Perfect for the turn left, go straight (directions) English lesson, the maze game is a popular activity. Arrange the desks and have students directing other students through the maze to find their goal.
|Level:||Elementary all ages|
|Works with:||Studying "go straight, turn left/right, stop"|
|Class size:||Small to large (minimum 3 students)|
You will need:
- Desks and chairs
- Blindfolds (see tips below)
- Get the students familiar with the directions they will need to use. They should be familiar saying them and reacting to the verbal cue.
- Separate the students into groups if you need to (for larger classes).
- Arrange the desks and chairs into a kind of a maze.
- Select one student from each group, blindfold them and put them at the start of the maze.
- The rest of the students in the team give directions. (Either all calling out together or one by one - no Japanese! See tips below.)
- When the first student gets to the end of the maze, the next can start.
- The student receiving directions will probably mistake left and right at some point. Demonstrate how to react to this with the teacher. (You will have to plan this out before you start.) eg. You might show you saying "Turn left.", the teacher goes right, you say "No, no, no, left!"
- For blindfolds - you can ask to use a small towel from the school staff room, then the students use their personal handkerchief to place over their eyes before you tie the towel around their head (to avoid infecting the whole class with pink eye). (In place of personal handkerchiefs, I have used regular tissues.)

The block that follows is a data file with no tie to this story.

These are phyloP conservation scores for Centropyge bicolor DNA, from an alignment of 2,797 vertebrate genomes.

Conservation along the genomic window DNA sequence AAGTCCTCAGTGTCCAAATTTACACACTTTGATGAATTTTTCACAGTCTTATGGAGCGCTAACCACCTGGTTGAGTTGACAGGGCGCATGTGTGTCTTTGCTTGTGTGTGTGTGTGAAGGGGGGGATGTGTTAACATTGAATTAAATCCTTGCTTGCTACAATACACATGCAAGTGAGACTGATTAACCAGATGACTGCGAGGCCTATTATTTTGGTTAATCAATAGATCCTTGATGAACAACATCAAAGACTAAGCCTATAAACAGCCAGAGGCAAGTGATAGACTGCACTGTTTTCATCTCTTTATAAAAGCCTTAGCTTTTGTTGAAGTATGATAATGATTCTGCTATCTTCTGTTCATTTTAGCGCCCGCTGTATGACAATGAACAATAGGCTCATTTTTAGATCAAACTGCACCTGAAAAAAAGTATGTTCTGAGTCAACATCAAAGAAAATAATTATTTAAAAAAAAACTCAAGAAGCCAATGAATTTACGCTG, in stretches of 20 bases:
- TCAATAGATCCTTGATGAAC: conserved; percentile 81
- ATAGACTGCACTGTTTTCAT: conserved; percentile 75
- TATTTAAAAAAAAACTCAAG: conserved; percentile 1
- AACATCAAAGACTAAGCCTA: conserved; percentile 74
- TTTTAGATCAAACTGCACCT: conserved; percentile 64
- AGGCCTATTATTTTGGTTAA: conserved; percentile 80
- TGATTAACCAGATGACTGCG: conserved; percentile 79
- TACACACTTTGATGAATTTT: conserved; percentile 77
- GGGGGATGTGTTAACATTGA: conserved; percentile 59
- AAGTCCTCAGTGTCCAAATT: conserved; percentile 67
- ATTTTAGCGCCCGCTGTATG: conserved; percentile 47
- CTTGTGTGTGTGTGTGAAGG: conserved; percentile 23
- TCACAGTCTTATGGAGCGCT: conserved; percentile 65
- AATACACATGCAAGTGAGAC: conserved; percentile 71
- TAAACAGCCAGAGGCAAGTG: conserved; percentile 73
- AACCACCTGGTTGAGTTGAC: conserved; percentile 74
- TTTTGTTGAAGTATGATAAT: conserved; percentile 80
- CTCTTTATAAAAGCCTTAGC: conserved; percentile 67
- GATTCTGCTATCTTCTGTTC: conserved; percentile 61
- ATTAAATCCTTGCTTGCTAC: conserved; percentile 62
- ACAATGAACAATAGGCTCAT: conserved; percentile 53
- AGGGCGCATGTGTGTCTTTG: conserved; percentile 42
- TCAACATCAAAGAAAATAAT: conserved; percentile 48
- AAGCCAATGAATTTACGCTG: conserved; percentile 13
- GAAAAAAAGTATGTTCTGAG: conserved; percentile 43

- The student wearing the blindfold often has little trust in their partners and will try to feel their way with their hands. This defeats the purpose of the activity so "Hands on heads."
- Once each student is blindfolded, you can let the rest of the team rearrange the desks and chairs to make a new maze. Give them a 10 second countdown so they don't take too long.
- In medium sized classes of about 12 ~ 20 students, you can make two groups and make the maze game a race to guide their blindfolded team mate through the maze. It's amazing how competition seems to remove inhibition and the students will happily yell out the directions in English to get the win.
- Sometimes one or two students will dominate the giving of directions. It is important that all students give directions to use what they have just learnt. Making the students give directions one by one can be a solution.